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Pennsylvania Supreme Court’s Tincher decision held not to alter the law governing vehicle crashworthiness cases.

April 1, 2016
Cancelleri v. Ford Motor Company, No. 267 MDA 2015, 2016 Pa. Super. Unpub. LEXIS 53 (Pa. Super. Ct. Jan. 7, 2016)

The plaintiff was operating a Ford vehicle when he was in a head-on collision. He attributed his injuries to a defect in the vehicle because the air bag did not deploy. Ford argued that the question of whether the product was “unreasonably dangerous,” and evidence of government and industry design standards, were both wrongfully withheld from the jury for consideration in deciding whether the vehicle was defective, asserting that the Supreme Court’s 2014 decision in Tincher v. OmegaFlex allowed it. The Superior Court rejected this, concluding that Tincher does not govern crashworthiness cases and, further, that the modification to product liability litigation brought about by Tincher does not conflict with current crashworthiness law. While Cancelleri was not precedential and, thus, cannot be cited in other cases, some view its application of Tincher as a preview for the Superior Court’s anticipated decision in Martinez v. American Honda Motor Company, another crashworthiness case that is in the early stages of the appellate process and involves a verdict almost ten times larger.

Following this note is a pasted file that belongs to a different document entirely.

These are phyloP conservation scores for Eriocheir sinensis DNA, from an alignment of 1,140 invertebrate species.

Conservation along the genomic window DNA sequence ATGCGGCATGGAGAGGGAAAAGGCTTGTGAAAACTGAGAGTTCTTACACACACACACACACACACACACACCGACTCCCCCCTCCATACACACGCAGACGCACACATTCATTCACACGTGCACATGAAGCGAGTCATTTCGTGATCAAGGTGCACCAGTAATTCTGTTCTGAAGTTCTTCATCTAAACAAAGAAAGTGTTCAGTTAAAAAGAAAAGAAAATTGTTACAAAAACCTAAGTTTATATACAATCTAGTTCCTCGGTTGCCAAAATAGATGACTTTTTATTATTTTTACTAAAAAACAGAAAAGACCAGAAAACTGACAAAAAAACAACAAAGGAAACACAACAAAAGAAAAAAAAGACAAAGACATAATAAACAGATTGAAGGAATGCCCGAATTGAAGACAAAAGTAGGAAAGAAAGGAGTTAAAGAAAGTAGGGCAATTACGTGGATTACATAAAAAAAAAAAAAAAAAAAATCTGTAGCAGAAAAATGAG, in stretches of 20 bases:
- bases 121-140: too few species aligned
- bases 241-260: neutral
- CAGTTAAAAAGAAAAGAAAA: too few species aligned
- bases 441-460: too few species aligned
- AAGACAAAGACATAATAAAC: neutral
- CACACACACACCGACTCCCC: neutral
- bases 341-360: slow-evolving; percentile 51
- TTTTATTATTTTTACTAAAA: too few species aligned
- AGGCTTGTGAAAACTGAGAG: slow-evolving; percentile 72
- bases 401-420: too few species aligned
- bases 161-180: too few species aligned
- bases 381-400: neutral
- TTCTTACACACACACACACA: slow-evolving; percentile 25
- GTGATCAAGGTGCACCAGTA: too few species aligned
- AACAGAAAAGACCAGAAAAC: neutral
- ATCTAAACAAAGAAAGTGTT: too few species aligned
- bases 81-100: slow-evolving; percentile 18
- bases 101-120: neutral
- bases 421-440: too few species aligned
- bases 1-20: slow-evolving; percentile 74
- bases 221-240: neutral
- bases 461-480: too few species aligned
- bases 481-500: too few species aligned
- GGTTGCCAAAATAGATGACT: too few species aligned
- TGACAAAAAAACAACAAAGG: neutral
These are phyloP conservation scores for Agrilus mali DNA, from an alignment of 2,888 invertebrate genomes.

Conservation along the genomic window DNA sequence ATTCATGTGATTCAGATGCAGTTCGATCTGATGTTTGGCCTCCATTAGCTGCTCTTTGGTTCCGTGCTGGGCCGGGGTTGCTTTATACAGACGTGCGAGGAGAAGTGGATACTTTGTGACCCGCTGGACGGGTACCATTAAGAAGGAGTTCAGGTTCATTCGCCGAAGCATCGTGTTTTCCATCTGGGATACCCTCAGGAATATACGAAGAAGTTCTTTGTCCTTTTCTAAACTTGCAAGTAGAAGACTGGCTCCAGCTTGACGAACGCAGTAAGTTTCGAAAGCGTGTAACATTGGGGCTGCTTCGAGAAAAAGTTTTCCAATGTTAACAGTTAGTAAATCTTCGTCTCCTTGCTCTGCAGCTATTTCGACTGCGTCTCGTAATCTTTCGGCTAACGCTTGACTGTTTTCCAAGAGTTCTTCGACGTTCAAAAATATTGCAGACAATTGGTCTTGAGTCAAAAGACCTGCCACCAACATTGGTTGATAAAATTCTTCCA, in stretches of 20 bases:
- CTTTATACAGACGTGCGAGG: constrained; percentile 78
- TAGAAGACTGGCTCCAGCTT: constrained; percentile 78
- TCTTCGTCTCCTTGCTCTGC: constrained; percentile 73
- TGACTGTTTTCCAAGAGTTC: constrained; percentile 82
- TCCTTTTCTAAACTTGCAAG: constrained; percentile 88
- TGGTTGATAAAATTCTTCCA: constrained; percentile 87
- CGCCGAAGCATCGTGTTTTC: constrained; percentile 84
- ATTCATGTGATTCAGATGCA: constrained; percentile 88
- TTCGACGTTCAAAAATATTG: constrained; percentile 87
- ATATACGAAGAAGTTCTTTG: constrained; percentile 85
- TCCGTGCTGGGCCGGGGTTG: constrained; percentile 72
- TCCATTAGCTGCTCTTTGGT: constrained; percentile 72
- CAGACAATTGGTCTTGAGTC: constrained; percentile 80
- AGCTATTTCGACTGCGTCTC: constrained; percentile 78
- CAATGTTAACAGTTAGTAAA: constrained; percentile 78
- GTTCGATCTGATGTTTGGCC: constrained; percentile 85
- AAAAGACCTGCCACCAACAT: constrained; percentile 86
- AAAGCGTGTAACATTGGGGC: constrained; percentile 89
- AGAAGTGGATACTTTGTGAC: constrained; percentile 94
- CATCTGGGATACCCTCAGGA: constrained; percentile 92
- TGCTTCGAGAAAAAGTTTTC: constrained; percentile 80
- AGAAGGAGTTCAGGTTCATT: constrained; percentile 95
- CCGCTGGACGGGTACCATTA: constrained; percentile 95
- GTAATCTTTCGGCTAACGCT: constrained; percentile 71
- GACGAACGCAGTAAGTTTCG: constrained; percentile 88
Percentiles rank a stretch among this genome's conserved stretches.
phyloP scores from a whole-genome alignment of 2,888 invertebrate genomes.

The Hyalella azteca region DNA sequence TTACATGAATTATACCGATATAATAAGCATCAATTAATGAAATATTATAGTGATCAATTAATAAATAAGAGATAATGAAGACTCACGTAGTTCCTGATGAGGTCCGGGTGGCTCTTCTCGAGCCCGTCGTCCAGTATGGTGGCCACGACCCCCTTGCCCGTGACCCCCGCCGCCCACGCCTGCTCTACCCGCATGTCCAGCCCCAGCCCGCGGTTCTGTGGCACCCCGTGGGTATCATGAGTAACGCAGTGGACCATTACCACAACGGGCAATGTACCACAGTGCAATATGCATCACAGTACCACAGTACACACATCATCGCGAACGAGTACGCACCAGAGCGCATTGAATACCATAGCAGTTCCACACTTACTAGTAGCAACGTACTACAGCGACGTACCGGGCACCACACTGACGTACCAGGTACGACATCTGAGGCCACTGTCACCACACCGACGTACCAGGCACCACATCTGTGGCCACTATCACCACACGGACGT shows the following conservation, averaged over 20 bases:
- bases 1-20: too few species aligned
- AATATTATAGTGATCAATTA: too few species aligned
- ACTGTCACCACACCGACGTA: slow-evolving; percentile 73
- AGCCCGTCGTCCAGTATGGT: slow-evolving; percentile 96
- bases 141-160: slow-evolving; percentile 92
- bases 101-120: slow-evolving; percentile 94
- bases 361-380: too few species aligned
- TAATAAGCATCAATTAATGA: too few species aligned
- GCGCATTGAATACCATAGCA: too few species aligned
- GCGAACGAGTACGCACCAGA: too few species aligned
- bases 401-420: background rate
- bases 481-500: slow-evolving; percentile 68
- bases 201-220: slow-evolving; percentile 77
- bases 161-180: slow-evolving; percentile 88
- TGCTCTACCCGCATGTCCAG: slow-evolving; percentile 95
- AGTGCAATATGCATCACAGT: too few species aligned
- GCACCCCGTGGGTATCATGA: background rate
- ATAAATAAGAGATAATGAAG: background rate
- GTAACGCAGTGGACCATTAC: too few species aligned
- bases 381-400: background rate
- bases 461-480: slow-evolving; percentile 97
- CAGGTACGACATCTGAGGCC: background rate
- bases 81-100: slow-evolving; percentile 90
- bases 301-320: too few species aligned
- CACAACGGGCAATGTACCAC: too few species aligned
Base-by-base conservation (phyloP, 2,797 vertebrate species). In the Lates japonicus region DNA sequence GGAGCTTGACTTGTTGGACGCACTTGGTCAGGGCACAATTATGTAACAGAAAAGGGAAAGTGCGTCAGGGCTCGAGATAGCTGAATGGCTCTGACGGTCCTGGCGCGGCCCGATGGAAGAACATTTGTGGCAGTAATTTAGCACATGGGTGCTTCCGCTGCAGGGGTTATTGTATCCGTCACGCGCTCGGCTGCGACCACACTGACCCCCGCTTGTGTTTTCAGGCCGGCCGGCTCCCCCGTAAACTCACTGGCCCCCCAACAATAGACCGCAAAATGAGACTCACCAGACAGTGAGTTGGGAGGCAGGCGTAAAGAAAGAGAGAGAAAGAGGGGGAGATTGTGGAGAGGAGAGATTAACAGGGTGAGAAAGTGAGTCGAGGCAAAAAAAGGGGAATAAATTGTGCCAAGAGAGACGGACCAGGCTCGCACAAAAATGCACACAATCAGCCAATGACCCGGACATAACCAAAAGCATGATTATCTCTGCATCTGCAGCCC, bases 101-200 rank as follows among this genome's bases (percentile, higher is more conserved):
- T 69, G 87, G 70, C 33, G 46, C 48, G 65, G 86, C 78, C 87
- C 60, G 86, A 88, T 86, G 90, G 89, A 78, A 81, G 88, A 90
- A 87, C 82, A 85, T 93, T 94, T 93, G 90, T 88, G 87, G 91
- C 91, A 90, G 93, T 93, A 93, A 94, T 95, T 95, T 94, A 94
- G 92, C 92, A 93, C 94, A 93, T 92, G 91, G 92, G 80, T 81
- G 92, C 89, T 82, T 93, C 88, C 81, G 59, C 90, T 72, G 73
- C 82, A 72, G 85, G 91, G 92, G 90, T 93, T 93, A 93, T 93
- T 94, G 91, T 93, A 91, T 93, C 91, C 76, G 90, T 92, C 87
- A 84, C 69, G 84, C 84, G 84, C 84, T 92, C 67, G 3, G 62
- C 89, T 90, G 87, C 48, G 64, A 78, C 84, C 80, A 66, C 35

Case Law Alerts, 2nd Quarter, April 1, 2016

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